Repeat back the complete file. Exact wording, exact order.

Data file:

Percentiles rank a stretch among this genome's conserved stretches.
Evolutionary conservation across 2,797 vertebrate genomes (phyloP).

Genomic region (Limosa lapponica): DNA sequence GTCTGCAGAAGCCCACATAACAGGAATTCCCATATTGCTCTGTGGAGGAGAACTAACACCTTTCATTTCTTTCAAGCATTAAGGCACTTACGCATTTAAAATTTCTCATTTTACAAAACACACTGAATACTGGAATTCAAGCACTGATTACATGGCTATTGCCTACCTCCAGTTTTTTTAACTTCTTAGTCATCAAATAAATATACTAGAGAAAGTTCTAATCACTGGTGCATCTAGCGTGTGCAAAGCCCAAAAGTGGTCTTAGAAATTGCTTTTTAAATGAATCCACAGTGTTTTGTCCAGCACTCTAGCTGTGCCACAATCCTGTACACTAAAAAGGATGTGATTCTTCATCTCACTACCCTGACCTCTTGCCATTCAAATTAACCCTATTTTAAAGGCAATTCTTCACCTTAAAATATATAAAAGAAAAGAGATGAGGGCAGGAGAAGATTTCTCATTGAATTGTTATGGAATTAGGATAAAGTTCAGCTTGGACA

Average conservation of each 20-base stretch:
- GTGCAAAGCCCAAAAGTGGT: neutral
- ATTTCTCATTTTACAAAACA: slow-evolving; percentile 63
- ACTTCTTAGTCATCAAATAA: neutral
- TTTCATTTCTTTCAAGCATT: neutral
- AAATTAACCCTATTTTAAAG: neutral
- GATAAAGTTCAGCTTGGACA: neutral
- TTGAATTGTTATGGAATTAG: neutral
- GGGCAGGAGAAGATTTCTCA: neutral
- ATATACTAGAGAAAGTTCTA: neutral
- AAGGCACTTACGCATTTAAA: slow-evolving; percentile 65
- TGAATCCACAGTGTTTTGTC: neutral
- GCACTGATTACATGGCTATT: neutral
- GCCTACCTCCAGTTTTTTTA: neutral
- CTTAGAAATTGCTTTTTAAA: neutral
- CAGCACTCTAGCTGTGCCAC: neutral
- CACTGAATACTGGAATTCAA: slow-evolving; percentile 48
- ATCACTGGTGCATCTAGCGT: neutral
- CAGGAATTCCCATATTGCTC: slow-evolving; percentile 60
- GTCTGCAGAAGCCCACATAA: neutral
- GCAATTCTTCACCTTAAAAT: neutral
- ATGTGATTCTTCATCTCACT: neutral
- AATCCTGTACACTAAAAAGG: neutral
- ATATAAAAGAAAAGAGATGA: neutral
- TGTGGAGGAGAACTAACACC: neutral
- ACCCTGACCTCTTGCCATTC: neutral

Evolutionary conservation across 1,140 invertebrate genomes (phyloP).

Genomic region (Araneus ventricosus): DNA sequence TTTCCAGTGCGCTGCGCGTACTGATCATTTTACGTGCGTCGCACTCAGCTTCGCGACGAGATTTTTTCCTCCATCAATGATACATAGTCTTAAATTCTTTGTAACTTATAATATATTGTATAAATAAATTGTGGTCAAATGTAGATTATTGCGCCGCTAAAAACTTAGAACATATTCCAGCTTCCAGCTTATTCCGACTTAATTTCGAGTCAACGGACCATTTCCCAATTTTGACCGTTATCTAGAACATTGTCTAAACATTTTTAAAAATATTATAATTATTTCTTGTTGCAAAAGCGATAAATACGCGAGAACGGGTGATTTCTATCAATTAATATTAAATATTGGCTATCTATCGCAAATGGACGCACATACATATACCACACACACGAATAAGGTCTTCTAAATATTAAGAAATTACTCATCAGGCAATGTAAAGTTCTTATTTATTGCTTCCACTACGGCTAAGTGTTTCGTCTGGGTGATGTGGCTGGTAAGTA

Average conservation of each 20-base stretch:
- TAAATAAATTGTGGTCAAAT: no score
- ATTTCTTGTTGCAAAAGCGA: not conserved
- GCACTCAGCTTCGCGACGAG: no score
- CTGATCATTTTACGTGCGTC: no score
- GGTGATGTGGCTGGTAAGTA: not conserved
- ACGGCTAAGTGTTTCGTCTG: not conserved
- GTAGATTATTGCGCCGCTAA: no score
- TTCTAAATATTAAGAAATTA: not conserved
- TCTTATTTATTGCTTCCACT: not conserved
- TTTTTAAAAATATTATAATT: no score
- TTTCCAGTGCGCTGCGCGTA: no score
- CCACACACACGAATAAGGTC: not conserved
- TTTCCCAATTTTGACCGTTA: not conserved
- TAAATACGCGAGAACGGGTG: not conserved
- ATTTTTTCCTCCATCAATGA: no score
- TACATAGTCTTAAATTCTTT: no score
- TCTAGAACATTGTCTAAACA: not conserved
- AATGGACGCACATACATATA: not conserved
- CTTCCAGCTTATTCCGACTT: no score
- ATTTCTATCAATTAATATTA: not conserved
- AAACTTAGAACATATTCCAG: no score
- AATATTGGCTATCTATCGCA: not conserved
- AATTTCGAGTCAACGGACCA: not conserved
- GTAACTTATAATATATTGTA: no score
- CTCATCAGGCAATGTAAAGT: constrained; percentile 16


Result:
Percentiles rank a stretch among this genome's conserved stretches.
Evolutionary conservation across 2,797 vertebrate genomes (phyloP).

Genomic region (Limosa lapponica): DNA sequence GTCTGCAGAAGCCCACATAACAGGAATTCCCATATTGCTCTGTGGAGGAGAACTAACACCTTTCATTTCTTTCAAGCATTAAGGCACTTACGCATTTAAAATTTCTCATTTTACAAAACACACTGAATACTGGAATTCAAGCACTGATTACATGGCTATTGCCTACCTCCAGTTTTTTTAACTTCTTAGTCATCAAATAAATATACTAGAGAAAGTTCTAATCACTGGTGCATCTAGCGTGTGCAAAGCCCAAAAGTGGTCTTAGAAATTGCTTTTTAAATGAATCCACAGTGTTTTGTCCAGCACTCTAGCTGTGCCACAATCCTGTACACTAAAAAGGATGTGATTCTTCATCTCACTACCCTGACCTCTTGCCATTCAAATTAACCCTATTTTAAAGGCAATTCTTCACCTTAAAATATATAAAAGAAAAGAGATGAGGGCAGGAGAAGATTTCTCATTGAATTGTTATGGAATTAGGATAAAGTTCAGCTTGGACA

Average conservation of each 20-base stretch:
- GTGCAAAGCCCAAAAGTGGT: neutral
- ATTTCTCATTTTACAAAACA: slow-evolving; percentile 63
- ACTTCTTAGTCATCAAATAA: neutral
- TTTCATTTCTTTCAAGCATT: neutral
- AAATTAACCCTATTTTAAAG: neutral
- GATAAAGTTCAGCTTGGACA: neutral
- TTGAATTGTTATGGAATTAG: neutral
- GGGCAGGAGAAGATTTCTCA: neutral
- ATATACTAGAGAAAGTTCTA: neutral
- AAGGCACTTACGCATTTAAA: slow-evolving; percentile 65
- TGAATCCACAGTGTTTTGTC: neutral
- GCACTGATTACATGGCTATT: neutral
- GCCTACCTCCAGTTTTTTTA: neutral
- CTTAGAAATTGCTTTTTAAA: neutral
- CAGCACTCTAGCTGTGCCAC: neutral
- CACTGAATACTGGAATTCAA: slow-evolving; percentile 48
- ATCACTGGTGCATCTAGCGT: neutral
- CAGGAATTCCCATATTGCTC: slow-evolving; percentile 60
- GTCTGCAGAAGCCCACATAA: neutral
- GCAATTCTTCACCTTAAAAT: neutral
- ATGTGATTCTTCATCTCACT: neutral
- AATCCTGTACACTAAAAAGG: neutral
- ATATAAAAGAAAAGAGATGA: neutral
- TGTGGAGGAGAACTAACACC: neutral
- ACCCTGACCTCTTGCCATTC: neutral

Evolutionary conservation across 1,140 invertebrate genomes (phyloP).

Genomic region (Araneus ventricosus): DNA sequence TTTCCAGTGCGCTGCGCGTACTGATCATTTTACGTGCGTCGCACTCAGCTTCGCGACGAGATTTTTTCCTCCATCAATGATACATAGTCTTAAATTCTTTGTAACTTATAATATATTGTATAAATAAATTGTGGTCAAATGTAGATTATTGCGCCGCTAAAAACTTAGAACATATTCCAGCTTCCAGCTTATTCCGACTTAATTTCGAGTCAACGGACCATTTCCCAATTTTGACCGTTATCTAGAACATTGTCTAAACATTTTTAAAAATATTATAATTATTTCTTGTTGCAAAAGCGATAAATACGCGAGAACGGGTGATTTCTATCAATTAATATTAAATATTGGCTATCTATCGCAAATGGACGCACATACATATACCACACACACGAATAAGGTCTTCTAAATATTAAGAAATTACTCATCAGGCAATGTAAAGTTCTTATTTATTGCTTCCACTACGGCTAAGTGTTTCGTCTGGGTGATGTGGCTGGTAAGTA

Average conservation of each 20-base stretch:
- TAAATAAATTGTGGTCAAAT: no score
- ATTTCTTGTTGCAAAAGCGA: not conserved
- GCACTCAGCTTCGCGACGAG: no score
- CTGATCATTTTACGTGCGTC: no score
- GGTGATGTGGCTGGTAAGTA: not conserved
- ACGGCTAAGTGTTTCGTCTG: not conserved
- GTAGATTATTGCGCCGCTAA: no score
- TTCTAAATATTAAGAAATTA: not conserved
- TCTTATTTATTGCTTCCACT: not conserved
- TTTTTAAAAATATTATAATT: no score
- TTTCCAGTGCGCTGCGCGTA: no score
- CCACACACACGAATAAGGTC: not conserved
- TTTCCCAATTTTGACCGTTA: not conserved
- TAAATACGCGAGAACGGGTG: not conserved
- ATTTTTTCCTCCATCAATGA: no score
- TACATAGTCTTAAATTCTTT: no score
- TCTAGAACATTGTCTAAACA: not conserved
- AATGGACGCACATACATATA: not conserved
- CTTCCAGCTTATTCCGACTT: no score
- ATTTCTATCAATTAATATTA: not conserved
- AAACTTAGAACATATTCCAG: no score
- AATATTGGCTATCTATCGCA: not conserved
- AATTTCGAGTCAACGGACCA: not conserved
- GTAACTTATAATATATTGTA: no score
- CTCATCAGGCAATGTAAAGT: constrained; percentile 16